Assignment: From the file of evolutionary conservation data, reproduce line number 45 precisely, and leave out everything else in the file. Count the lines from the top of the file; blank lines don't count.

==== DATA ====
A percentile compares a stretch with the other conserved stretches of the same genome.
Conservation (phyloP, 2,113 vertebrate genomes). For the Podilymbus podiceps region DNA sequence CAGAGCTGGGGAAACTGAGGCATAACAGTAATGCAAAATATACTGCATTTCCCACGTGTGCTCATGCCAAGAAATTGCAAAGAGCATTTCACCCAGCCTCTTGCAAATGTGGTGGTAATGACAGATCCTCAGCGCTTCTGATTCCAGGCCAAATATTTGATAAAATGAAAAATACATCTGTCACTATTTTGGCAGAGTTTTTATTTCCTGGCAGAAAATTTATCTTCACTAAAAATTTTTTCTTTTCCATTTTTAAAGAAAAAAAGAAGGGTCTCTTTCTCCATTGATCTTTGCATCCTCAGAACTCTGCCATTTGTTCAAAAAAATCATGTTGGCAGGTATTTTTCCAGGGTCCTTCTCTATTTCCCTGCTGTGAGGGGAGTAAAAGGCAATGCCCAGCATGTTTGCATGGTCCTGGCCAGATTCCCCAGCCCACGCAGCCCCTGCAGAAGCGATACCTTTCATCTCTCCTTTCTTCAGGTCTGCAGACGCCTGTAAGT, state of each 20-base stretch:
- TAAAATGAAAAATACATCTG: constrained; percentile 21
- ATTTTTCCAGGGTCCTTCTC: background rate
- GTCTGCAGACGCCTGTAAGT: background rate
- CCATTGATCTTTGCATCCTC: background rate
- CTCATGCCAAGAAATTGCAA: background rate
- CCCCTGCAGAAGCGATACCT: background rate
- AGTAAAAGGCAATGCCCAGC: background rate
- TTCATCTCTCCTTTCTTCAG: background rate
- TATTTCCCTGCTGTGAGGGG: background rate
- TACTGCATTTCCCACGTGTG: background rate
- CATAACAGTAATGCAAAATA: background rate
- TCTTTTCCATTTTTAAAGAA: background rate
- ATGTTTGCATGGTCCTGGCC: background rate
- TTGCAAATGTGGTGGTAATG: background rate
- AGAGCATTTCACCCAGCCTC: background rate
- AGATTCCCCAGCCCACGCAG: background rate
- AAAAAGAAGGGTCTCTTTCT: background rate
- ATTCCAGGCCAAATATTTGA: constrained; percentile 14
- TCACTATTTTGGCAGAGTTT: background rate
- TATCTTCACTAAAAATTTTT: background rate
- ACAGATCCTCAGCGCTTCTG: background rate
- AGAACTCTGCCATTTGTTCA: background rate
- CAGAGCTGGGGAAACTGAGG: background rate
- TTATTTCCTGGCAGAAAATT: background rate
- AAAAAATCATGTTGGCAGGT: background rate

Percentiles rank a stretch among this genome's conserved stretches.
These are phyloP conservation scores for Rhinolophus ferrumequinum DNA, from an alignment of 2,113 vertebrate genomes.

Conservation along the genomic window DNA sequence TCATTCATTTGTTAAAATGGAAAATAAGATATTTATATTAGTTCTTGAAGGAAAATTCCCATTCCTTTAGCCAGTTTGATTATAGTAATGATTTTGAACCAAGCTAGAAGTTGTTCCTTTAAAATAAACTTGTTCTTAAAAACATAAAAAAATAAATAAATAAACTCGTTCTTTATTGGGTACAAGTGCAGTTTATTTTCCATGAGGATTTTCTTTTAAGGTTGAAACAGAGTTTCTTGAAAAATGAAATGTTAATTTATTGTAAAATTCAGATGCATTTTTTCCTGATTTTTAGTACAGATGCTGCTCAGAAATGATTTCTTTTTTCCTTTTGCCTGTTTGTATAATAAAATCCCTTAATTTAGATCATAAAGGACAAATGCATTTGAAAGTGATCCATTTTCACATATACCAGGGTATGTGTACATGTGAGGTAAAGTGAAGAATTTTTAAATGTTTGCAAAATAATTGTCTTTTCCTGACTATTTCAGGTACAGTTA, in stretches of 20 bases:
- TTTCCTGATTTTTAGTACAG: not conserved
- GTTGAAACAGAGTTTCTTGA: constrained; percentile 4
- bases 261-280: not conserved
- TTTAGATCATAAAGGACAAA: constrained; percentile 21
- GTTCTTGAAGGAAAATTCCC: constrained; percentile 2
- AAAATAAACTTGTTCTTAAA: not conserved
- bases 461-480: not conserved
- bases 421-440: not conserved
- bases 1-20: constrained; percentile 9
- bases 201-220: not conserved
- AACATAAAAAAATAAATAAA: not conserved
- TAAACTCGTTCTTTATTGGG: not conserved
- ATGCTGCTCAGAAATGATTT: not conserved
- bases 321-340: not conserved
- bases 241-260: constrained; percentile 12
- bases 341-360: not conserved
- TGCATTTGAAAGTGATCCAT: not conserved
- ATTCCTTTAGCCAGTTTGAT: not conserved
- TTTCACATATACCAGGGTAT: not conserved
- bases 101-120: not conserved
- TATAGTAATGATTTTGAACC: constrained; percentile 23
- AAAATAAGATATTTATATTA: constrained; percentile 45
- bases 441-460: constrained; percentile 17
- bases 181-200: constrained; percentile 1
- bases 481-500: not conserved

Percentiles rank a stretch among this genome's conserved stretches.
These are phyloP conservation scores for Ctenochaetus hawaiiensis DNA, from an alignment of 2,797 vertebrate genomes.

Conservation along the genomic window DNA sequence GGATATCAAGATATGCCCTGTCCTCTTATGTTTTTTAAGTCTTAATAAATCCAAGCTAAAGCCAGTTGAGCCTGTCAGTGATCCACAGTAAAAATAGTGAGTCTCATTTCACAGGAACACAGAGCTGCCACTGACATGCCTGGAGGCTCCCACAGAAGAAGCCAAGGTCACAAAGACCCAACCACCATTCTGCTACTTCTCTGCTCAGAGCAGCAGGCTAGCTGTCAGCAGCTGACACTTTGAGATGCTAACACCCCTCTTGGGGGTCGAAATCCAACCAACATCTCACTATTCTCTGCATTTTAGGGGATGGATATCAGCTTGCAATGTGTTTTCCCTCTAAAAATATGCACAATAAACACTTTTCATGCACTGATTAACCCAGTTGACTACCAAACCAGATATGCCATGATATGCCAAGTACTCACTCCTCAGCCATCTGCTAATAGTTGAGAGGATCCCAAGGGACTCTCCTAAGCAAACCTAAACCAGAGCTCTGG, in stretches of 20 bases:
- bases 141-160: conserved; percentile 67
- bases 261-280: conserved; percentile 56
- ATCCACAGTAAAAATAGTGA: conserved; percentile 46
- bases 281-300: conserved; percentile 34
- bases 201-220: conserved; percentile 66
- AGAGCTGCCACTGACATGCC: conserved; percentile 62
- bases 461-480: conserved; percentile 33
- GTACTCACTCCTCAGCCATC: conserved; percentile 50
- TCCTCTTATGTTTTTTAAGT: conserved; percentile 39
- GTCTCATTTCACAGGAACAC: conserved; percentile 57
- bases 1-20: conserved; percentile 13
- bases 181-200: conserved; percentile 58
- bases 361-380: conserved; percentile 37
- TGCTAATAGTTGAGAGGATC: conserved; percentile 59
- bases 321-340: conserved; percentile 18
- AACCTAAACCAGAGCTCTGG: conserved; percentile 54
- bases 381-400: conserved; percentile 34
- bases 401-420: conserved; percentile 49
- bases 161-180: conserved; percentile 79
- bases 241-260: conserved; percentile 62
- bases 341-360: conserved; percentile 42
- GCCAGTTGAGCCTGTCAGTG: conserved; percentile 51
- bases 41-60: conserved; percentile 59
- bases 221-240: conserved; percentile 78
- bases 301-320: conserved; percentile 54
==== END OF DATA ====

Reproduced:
- bases 241-260: constrained; percentile 12